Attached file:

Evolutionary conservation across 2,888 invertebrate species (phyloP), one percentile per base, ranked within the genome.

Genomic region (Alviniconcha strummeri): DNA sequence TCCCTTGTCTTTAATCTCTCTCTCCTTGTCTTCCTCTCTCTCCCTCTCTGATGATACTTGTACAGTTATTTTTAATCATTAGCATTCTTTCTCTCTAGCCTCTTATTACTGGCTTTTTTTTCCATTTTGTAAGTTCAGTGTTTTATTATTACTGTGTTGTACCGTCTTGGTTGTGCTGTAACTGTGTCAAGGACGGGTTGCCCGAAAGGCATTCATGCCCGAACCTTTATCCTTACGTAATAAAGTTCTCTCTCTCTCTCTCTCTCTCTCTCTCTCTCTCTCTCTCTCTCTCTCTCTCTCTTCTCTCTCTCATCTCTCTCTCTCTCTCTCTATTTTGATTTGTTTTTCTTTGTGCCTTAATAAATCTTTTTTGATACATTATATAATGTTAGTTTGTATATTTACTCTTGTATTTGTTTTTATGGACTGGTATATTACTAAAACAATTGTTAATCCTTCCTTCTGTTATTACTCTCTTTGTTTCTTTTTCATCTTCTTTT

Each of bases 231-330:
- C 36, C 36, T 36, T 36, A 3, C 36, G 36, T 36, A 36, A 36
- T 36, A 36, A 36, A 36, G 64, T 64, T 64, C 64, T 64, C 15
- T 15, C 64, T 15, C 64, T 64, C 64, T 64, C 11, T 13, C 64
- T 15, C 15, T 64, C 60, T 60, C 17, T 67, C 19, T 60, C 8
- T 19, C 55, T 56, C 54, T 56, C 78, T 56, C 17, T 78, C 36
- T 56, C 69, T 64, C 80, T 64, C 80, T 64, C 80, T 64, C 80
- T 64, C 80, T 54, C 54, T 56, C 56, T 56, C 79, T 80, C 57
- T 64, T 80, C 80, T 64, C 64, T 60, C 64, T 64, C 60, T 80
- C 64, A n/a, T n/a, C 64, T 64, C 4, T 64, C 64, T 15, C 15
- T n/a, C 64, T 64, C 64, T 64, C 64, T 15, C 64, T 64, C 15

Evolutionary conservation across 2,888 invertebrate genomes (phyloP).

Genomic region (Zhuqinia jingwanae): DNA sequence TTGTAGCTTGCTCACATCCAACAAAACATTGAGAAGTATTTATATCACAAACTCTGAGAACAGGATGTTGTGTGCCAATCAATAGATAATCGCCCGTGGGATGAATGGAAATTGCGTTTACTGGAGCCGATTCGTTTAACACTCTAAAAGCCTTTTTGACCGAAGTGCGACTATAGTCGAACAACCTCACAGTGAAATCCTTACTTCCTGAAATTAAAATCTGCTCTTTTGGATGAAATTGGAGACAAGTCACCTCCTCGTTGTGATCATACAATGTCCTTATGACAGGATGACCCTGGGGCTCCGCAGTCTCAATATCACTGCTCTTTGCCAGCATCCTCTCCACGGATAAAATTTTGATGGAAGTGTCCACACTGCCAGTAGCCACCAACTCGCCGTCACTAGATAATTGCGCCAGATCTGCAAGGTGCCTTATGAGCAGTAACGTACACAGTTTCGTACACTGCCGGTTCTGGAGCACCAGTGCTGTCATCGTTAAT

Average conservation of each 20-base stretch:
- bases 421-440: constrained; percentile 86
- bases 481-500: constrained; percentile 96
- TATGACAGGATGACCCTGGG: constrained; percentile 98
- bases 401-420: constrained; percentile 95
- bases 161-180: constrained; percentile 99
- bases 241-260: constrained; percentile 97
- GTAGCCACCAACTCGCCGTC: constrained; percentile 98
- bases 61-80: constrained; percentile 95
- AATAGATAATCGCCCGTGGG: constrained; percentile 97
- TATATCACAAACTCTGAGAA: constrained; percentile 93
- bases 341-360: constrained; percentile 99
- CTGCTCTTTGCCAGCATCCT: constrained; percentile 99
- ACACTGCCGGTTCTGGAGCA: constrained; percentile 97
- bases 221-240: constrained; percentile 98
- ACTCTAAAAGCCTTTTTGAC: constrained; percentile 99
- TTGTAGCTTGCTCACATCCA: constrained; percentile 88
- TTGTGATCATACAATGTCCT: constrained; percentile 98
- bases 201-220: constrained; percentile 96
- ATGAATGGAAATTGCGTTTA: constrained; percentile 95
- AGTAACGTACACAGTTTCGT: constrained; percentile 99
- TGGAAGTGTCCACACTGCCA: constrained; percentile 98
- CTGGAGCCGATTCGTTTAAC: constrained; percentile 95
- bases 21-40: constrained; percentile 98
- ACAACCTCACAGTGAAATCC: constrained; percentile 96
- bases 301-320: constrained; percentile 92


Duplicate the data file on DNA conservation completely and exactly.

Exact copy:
Evolutionary conservation across 2,888 invertebrate species (phyloP), one percentile per base, ranked within the genome.

Genomic region (Alviniconcha strummeri): DNA sequence TCCCTTGTCTTTAATCTCTCTCTCCTTGTCTTCCTCTCTCTCCCTCTCTGATGATACTTGTACAGTTATTTTTAATCATTAGCATTCTTTCTCTCTAGCCTCTTATTACTGGCTTTTTTTTCCATTTTGTAAGTTCAGTGTTTTATTATTACTGTGTTGTACCGTCTTGGTTGTGCTGTAACTGTGTCAAGGACGGGTTGCCCGAAAGGCATTCATGCCCGAACCTTTATCCTTACGTAATAAAGTTCTCTCTCTCTCTCTCTCTCTCTCTCTCTCTCTCTCTCTCTCTCTCTCTCTCTCTTCTCTCTCTCATCTCTCTCTCTCTCTCTCTATTTTGATTTGTTTTTCTTTGTGCCTTAATAAATCTTTTTTGATACATTATATAATGTTAGTTTGTATATTTACTCTTGTATTTGTTTTTATGGACTGGTATATTACTAAAACAATTGTTAATCCTTCCTTCTGTTATTACTCTCTTTGTTTCTTTTTCATCTTCTTTT

Each of bases 231-330:
- C 36, C 36, T 36, T 36, A 3, C 36, G 36, T 36, A 36, A 36
- T 36, A 36, A 36, A 36, G 64, T 64, T 64, C 64, T 64, C 15
- T 15, C 64, T 15, C 64, T 64, C 64, T 64, C 11, T 13, C 64
- T 15, C 15, T 64, C 60, T 60, C 17, T 67, C 19, T 60, C 8
- T 19, C 55, T 56, C 54, T 56, C 78, T 56, C 17, T 78, C 36
- T 56, C 69, T 64, C 80, T 64, C 80, T 64, C 80, T 64, C 80
- T 64, C 80, T 54, C 54, T 56, C 56, T 56, C 79, T 80, C 57
- T 64, T 80, C 80, T 64, C 64, T 60, C 64, T 64, C 60, T 80
- C 64, A n/a, T n/a, C 64, T 64, C 4, T 64, C 64, T 15, C 15
- T n/a, C 64, T 64, C 64, T 64, C 64, T 15, C 64, T 64, C 15

Evolutionary conservation across 2,888 invertebrate genomes (phyloP).

Genomic region (Zhuqinia jingwanae): DNA sequence TTGTAGCTTGCTCACATCCAACAAAACATTGAGAAGTATTTATATCACAAACTCTGAGAACAGGATGTTGTGTGCCAATCAATAGATAATCGCCCGTGGGATGAATGGAAATTGCGTTTACTGGAGCCGATTCGTTTAACACTCTAAAAGCCTTTTTGACCGAAGTGCGACTATAGTCGAACAACCTCACAGTGAAATCCTTACTTCCTGAAATTAAAATCTGCTCTTTTGGATGAAATTGGAGACAAGTCACCTCCTCGTTGTGATCATACAATGTCCTTATGACAGGATGACCCTGGGGCTCCGCAGTCTCAATATCACTGCTCTTTGCCAGCATCCTCTCCACGGATAAAATTTTGATGGAAGTGTCCACACTGCCAGTAGCCACCAACTCGCCGTCACTAGATAATTGCGCCAGATCTGCAAGGTGCCTTATGAGCAGTAACGTACACAGTTTCGTACACTGCCGGTTCTGGAGCACCAGTGCTGTCATCGTTAAT

Average conservation of each 20-base stretch:
- bases 421-440: constrained; percentile 86
- bases 481-500: constrained; percentile 96
- TATGACAGGATGACCCTGGG: constrained; percentile 98
- bases 401-420: constrained; percentile 95
- bases 161-180: constrained; percentile 99
- bases 241-260: constrained; percentile 97
- GTAGCCACCAACTCGCCGTC: constrained; percentile 98
- bases 61-80: constrained; percentile 95
- AATAGATAATCGCCCGTGGG: constrained; percentile 97
- TATATCACAAACTCTGAGAA: constrained; percentile 93
- bases 341-360: constrained; percentile 99
- CTGCTCTTTGCCAGCATCCT: constrained; percentile 99
- ACACTGCCGGTTCTGGAGCA: constrained; percentile 97
- bases 221-240: constrained; percentile 98
- ACTCTAAAAGCCTTTTTGAC: constrained; percentile 99
- TTGTAGCTTGCTCACATCCA: constrained; percentile 88
- TTGTGATCATACAATGTCCT: constrained; percentile 98
- bases 201-220: constrained; percentile 96
- ATGAATGGAAATTGCGTTTA: constrained; percentile 95
- AGTAACGTACACAGTTTCGT: constrained; percentile 99
- TGGAAGTGTCCACACTGCCA: constrained; percentile 98
- CTGGAGCCGATTCGTTTAAC: constrained; percentile 95
- bases 21-40: constrained; percentile 98
- ACAACCTCACAGTGAAATCC: constrained; percentile 96
- bases 301-320: constrained; percentile 92